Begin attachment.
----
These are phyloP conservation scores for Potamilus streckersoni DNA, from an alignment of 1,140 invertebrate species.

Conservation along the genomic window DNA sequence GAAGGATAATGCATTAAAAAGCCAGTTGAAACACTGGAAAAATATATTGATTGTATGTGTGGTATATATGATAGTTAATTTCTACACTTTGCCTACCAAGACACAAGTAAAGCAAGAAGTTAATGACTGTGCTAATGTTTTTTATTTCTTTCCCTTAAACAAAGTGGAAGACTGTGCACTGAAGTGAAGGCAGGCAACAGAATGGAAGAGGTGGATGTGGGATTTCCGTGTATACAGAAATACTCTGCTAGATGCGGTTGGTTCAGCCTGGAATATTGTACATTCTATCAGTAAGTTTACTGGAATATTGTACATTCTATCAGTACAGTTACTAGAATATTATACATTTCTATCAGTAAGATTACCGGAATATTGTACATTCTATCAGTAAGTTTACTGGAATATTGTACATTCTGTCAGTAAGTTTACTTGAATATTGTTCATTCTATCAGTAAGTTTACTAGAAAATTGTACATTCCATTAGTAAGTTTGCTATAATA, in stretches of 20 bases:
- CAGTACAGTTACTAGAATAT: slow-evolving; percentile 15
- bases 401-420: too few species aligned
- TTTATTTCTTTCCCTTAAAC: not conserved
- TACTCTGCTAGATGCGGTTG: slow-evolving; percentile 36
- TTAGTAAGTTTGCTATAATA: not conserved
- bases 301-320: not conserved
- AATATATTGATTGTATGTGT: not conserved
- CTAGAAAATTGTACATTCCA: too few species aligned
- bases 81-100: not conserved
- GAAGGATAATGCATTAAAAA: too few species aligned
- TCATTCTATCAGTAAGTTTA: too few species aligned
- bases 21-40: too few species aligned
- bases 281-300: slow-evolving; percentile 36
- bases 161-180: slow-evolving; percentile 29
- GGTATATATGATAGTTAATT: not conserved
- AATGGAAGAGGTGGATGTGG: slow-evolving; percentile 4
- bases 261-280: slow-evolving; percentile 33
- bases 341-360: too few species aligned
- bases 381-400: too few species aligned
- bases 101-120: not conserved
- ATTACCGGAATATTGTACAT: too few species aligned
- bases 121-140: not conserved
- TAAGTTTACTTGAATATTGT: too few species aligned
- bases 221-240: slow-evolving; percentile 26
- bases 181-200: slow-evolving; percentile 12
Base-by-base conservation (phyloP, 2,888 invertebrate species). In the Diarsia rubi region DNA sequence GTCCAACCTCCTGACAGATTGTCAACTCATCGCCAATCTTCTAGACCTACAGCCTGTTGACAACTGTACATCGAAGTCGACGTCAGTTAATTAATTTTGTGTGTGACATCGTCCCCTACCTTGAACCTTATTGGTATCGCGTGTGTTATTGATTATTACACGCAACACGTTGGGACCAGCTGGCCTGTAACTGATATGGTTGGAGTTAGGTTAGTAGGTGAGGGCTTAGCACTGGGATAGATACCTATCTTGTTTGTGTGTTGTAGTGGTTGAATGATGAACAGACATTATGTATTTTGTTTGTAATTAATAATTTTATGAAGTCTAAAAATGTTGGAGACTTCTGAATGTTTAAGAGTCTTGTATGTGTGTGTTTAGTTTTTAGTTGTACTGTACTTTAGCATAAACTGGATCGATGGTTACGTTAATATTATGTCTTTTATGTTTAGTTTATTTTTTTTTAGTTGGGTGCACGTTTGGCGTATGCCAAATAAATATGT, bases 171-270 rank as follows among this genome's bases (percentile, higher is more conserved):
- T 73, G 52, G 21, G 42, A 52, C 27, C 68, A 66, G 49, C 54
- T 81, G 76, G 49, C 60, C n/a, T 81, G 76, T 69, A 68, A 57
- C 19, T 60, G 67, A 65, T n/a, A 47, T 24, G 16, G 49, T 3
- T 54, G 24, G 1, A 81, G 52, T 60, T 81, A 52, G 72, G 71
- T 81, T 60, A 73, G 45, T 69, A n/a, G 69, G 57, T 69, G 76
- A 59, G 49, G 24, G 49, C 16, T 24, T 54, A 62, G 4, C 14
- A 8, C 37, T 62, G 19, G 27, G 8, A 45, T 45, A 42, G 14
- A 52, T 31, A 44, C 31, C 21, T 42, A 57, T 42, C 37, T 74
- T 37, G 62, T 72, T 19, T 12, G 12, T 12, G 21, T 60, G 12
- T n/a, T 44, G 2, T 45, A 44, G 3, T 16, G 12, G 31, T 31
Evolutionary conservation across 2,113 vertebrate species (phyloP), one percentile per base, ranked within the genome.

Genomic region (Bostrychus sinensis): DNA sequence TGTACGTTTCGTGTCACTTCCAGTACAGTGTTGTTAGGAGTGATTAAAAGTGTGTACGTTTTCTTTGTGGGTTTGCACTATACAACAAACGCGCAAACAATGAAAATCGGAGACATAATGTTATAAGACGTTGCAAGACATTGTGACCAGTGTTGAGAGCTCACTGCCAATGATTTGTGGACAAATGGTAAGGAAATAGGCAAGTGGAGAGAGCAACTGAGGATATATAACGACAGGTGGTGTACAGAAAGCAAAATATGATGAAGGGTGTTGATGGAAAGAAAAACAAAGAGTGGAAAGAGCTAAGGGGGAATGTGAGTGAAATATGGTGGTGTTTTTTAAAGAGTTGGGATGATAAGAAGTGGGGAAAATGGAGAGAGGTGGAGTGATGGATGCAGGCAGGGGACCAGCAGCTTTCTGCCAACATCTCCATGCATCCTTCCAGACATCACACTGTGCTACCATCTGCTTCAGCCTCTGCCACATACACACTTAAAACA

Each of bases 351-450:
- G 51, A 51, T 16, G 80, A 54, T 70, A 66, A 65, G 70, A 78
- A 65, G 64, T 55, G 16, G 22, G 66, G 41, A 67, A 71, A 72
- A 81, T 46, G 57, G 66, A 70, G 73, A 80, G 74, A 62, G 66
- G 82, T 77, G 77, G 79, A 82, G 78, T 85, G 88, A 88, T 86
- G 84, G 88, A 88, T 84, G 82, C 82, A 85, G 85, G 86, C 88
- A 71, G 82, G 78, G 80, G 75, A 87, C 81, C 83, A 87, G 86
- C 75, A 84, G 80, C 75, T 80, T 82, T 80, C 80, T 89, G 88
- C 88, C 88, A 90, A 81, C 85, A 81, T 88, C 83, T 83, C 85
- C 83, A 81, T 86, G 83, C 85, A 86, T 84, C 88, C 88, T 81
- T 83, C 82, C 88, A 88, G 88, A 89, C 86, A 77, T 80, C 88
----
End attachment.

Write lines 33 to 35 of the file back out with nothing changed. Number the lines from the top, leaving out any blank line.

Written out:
- T 81, T 60, A 73, G 45, T 69, A n/a, G 69, G 57, T 69, G 76
- A 59, G 49, G 24, G 49, C 16, T 24, T 54, A 62, G 4, C 14
- A 8, C 37, T 62, G 19, G 27, G 8, A 45, T 45, A 42, G 14